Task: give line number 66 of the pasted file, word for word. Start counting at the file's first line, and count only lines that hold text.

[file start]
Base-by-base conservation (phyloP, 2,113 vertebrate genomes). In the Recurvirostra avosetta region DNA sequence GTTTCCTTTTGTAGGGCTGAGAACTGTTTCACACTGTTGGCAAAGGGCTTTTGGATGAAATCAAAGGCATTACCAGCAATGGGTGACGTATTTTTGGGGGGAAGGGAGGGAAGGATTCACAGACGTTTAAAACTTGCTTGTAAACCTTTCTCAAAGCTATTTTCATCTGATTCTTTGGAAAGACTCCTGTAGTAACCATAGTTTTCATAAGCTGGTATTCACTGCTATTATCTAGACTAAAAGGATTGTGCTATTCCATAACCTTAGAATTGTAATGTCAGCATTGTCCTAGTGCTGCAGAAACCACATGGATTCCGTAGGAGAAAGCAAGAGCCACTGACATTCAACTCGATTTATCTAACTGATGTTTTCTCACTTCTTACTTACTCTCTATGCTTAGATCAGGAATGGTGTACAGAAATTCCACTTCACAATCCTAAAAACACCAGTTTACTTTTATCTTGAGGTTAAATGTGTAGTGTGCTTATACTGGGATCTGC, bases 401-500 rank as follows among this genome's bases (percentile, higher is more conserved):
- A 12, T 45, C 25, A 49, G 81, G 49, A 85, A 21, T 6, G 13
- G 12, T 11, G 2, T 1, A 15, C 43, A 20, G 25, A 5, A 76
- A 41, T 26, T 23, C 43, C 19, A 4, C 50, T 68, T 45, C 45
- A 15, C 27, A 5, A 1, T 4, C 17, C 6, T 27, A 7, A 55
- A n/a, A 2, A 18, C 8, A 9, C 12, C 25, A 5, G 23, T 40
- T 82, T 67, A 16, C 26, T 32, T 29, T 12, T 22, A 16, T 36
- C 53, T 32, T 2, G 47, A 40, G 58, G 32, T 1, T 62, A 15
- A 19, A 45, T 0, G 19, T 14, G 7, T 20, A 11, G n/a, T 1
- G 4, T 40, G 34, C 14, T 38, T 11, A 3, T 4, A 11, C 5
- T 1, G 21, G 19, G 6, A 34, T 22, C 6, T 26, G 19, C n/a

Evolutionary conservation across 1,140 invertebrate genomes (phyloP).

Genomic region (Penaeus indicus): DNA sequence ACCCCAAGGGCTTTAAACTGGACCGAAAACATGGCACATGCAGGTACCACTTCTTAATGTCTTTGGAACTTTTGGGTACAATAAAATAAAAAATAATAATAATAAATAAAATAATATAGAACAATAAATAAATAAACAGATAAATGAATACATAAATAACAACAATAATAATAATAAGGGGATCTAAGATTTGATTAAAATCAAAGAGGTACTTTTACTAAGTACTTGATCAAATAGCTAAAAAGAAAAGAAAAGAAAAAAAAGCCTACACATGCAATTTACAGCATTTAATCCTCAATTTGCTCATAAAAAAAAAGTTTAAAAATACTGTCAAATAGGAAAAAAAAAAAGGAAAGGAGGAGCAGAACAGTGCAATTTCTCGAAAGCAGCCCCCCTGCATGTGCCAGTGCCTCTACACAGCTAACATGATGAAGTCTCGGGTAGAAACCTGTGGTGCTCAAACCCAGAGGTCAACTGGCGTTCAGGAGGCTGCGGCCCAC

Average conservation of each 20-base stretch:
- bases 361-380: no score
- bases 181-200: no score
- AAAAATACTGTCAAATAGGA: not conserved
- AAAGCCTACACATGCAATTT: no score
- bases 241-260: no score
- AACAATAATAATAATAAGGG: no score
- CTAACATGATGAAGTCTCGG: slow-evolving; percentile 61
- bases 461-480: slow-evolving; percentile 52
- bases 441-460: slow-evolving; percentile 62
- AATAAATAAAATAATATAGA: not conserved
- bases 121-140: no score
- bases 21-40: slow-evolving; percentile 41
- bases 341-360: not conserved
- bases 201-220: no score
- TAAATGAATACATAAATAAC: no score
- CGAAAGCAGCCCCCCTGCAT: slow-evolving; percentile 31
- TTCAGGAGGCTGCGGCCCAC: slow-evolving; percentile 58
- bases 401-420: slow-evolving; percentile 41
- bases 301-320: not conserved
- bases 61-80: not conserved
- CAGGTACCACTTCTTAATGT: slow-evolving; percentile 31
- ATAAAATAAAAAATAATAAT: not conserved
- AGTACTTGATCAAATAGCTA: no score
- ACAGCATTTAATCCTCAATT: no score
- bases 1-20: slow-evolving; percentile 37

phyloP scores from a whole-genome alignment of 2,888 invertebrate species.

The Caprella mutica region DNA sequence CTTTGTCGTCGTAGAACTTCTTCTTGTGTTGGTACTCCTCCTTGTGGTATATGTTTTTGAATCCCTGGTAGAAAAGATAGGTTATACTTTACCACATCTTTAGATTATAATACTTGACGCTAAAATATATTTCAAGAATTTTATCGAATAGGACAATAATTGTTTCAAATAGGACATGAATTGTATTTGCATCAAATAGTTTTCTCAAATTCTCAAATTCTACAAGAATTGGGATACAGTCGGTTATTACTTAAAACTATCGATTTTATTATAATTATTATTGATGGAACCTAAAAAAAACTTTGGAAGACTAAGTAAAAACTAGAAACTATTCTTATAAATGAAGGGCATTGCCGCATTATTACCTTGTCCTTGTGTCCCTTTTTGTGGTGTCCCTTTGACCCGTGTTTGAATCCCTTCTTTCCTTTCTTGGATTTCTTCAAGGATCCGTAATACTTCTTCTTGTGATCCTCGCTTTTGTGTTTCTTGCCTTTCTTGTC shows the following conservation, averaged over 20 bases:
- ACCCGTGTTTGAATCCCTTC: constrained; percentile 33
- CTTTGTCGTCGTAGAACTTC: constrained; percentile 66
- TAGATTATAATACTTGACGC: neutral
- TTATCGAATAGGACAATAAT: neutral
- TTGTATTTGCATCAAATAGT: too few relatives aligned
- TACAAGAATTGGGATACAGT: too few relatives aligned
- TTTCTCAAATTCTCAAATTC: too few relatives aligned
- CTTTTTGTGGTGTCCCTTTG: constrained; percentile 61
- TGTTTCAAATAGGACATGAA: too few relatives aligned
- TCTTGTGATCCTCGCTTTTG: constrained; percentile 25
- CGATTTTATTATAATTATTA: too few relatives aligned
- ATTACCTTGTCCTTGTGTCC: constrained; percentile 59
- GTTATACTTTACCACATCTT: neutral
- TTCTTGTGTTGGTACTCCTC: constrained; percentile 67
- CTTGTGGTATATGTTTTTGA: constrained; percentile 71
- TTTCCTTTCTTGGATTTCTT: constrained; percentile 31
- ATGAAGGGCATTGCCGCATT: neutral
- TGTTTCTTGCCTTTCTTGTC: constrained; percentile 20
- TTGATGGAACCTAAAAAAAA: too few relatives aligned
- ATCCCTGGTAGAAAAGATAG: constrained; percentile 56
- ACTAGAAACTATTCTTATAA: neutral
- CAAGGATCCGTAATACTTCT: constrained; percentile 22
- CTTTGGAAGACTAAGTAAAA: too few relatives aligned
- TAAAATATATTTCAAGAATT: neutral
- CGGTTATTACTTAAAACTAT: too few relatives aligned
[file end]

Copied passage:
- CGGTTATTACTTAAAACTAT: too few relatives aligned